He gave up his position at floundering distributor, Digiland, to head up the components division of Singaporean distributor eSys’ newly-launched Australian operation. He was dealt a lawsuit by his former employer, Digiland, for allegedly stealing its customer records. He works in one of the most challenging and fiercely competitive IT sectors, which faced one of its toughest years in 2003. Distribution veteran, George Skaf, has had a rollercoaster 12 months yet his passion for the distribution business has anything but waned.
Skaf became a well-known figure in the distribution channel when he joined Digiland three-and-a-half years ago to manage its components business.
Starting out at Digiland was the most challenging time in his career, he said.
“There was quite a bad perception of Digiland in the market at that time," he said. "When I went to my first Digiland Group conference, Digiland Australia was at the bottom of the ladder. About a year and half later, Digiland Australia was announced the country most aligned with the overall Digiland policy as well as the best achiever. I was exceptionally proud of that.”
The past 18 months have been difficult for Digiland.Its managing director, CN Low, resigned, and his successor, Paul Kruss, restructured the company resulting in Digiland halving its Australian workforce. Then there was the public controversy over Digiland’s merger with eXeed.
Digiland was also axed by HP’s networking group ProCurve in March, HP in September, and Epson, Linksys and Maxtor in November.
But Skaf insists his decision to leave Digiland was based on career advancement rather than jumping from a sinking ship. Skaf left in April to take up the position of general manager of components for eSys’ newly-launched Australian office.
“I saw an opportunity at eSys that was in line with my long-term career goals,” Skaf said. “The company was relatively new. They needed somebody to help establish them in the Australian components distribution market and gave me the opportunity to take complete responsibility for how the company was run.”
Shortly after Skaf’s appointment, eSys was appointed Australian distributor of hard drive vendor, Maxtor, joining the ranks of Digiland and Ingram Micro. Less than six months later, Maxtor terminated its three–year partnership with Digiland.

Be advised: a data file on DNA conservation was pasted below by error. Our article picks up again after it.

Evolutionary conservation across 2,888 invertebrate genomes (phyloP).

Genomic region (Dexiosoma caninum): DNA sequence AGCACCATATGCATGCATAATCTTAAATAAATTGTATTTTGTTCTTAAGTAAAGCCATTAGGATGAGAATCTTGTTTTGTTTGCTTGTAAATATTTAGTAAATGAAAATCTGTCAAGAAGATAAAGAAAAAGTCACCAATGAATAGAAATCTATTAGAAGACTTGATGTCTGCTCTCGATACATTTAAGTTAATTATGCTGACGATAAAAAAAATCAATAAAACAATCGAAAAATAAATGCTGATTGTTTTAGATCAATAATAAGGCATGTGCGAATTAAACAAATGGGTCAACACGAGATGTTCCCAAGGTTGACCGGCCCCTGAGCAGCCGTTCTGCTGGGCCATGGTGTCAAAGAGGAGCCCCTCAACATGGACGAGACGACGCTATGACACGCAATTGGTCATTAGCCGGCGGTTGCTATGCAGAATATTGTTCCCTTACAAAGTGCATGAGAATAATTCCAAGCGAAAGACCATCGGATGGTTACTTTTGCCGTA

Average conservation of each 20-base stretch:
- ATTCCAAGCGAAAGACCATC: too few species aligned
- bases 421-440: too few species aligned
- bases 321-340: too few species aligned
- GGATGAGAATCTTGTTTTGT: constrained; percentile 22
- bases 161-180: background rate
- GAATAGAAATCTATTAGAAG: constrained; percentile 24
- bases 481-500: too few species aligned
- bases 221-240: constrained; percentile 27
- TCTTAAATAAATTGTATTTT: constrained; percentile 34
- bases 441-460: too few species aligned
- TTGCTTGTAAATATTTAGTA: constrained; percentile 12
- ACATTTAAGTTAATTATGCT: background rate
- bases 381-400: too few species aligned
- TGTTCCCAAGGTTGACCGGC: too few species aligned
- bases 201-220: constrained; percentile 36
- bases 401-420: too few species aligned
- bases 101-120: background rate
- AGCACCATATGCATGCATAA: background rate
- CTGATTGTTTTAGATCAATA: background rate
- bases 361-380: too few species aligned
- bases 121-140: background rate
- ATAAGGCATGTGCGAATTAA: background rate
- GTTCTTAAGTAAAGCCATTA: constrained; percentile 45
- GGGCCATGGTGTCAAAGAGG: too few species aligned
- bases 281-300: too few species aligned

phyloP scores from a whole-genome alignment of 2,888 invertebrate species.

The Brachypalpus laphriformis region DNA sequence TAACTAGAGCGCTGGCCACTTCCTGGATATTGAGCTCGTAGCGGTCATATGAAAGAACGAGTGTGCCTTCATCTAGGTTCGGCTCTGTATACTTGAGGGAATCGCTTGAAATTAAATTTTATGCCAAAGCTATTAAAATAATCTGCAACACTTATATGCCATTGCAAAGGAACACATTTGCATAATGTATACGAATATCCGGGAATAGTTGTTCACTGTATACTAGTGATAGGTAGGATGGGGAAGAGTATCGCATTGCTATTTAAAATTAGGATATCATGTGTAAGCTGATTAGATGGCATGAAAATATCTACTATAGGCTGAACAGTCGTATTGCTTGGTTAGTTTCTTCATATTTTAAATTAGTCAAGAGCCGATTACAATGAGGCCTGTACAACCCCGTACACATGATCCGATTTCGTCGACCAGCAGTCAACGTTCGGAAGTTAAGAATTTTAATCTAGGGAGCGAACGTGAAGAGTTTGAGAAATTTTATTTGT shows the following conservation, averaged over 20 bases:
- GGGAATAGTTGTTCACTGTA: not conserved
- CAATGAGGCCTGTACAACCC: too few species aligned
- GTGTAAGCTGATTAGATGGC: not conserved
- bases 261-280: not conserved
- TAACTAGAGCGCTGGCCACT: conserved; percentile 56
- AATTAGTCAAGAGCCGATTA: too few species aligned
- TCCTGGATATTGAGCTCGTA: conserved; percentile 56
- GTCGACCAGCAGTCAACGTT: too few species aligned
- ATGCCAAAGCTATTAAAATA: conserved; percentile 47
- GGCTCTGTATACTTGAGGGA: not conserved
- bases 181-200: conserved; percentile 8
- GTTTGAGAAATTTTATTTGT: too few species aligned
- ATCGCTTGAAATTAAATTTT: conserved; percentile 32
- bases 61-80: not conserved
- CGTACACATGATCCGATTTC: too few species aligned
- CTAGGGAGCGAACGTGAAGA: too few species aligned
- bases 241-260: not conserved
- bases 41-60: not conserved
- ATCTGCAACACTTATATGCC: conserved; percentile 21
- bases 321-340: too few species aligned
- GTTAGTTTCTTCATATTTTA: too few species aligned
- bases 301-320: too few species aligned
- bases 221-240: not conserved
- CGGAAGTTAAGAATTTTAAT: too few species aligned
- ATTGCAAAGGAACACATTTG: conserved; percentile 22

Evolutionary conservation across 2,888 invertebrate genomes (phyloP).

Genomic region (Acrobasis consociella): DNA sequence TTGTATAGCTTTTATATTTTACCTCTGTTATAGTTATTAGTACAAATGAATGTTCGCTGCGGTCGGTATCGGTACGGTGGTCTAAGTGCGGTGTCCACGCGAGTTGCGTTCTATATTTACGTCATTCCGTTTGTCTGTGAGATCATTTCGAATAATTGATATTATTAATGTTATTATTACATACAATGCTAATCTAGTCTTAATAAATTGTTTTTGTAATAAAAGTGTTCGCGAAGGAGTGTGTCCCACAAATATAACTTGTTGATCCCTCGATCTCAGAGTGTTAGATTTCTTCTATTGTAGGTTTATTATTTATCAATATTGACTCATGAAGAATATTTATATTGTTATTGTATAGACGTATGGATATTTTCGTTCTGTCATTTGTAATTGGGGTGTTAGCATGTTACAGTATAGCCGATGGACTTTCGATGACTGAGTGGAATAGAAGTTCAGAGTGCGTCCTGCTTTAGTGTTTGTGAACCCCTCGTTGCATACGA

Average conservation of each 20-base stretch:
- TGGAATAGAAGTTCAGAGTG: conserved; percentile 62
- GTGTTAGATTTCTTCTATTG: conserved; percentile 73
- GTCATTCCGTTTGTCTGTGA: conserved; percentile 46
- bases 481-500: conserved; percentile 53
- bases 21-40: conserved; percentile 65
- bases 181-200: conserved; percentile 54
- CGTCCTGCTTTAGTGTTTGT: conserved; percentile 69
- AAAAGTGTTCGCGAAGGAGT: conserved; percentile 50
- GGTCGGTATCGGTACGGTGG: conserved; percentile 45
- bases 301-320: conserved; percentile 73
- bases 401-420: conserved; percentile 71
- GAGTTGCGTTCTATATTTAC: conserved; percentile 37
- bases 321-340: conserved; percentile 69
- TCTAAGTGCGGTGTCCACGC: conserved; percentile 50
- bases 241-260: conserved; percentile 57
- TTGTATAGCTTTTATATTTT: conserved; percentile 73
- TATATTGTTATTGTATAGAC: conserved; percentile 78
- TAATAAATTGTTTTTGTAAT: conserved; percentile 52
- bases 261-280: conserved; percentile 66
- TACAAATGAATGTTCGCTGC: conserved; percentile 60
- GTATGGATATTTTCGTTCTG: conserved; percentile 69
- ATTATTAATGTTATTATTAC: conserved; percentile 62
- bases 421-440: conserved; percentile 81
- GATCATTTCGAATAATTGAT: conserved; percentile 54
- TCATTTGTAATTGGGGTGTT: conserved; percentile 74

“My appointment at eSys had nothing to do with the relationship between eSys and Maxtor," he said. "eSys is a very large global partner of Maxtor.”
Soon after his appointment at eSys, Skaf became embroiled in a legal stoush over customer records between rivals Digiland and eSys. The dispute spilled into the public domain in September, when Digiland sent letters to about 1000 of its system builder customers, and placed a full page advertisement in ARN, quoting an order from the Supreme Court of NSW that instructed Esys "to remove all Digiland customer databases in their possession".
Digiland also filed a lawsuit personally against Skaf for allegedly stealing the distributor’s database and using the information to win customers for eSys.
The Esys employees consented to the order without admitting they had used Digiland’s confidential information.
Skaf said Digiland’s accusations against himself and eSys were unfounded and a waste of time and money.
“Customers are not exclusive to anybody," he said. "Customer information is available to everybody, you just have to log on to the Yellow Pages Web site and extract information on every reseller in the country.”
Skaf cited Digiland International CEO Ong Seow Yong’s comments that were reported in the October 29 issue of ARN:
“I think everybody thinks customers are exclusive, but anyone in the business – Ingram Micro, Tech Pacific, ourselves – are dealing with the same customers,” Ong said.
“Customers are not exclusive to anybody,” Skaf said. “Ong agrees with me on that basis. We have a responsibility to our vendors to go out and promote, sell and capture market share on their behalf, and the customers that are available to us are the same customers that are available to everybody else.”
On a personal note, Skaf said Digiland's accusations were hard to swallow.
“I was extremely upset by the lawsuit against myself because I believe my work ethics are above standard and are not to be questioned," he said. "I would never put any of my employers in a position of exposing them, and if they feel I have done that, then I strongly disagree with them. I have nothing to regret.”
Skaf does not Digiland’s decision to file a lawsuit against him as a case of sour grapes.
“I think they got the wrong impression and felt like I was letting them down,” he said.
The lawsuit against George Skaf has been dropped but the lawsuit against eSys is still before the court. However, Skaf said his attentions were focussed elsewhere.
He said one of the most valuable lessons he has learnt about the role of distributors in the channel is to treat resellers as business partners not customers. “Resellers are putting their trust in you as a supplier and trust that you will provide them with the service that will help them grow their businesses. That’s the most important part of distribution when you’re a player the size of eSys.”
It has been a turbulent year for Skaf, yet he still harbours a passion for the channel that is increasingly rare.
In the immediate future, Skaf is looking forward to spending time with his wife and three daughters over the holidays.
“All I want for Christmas is more time,” he said.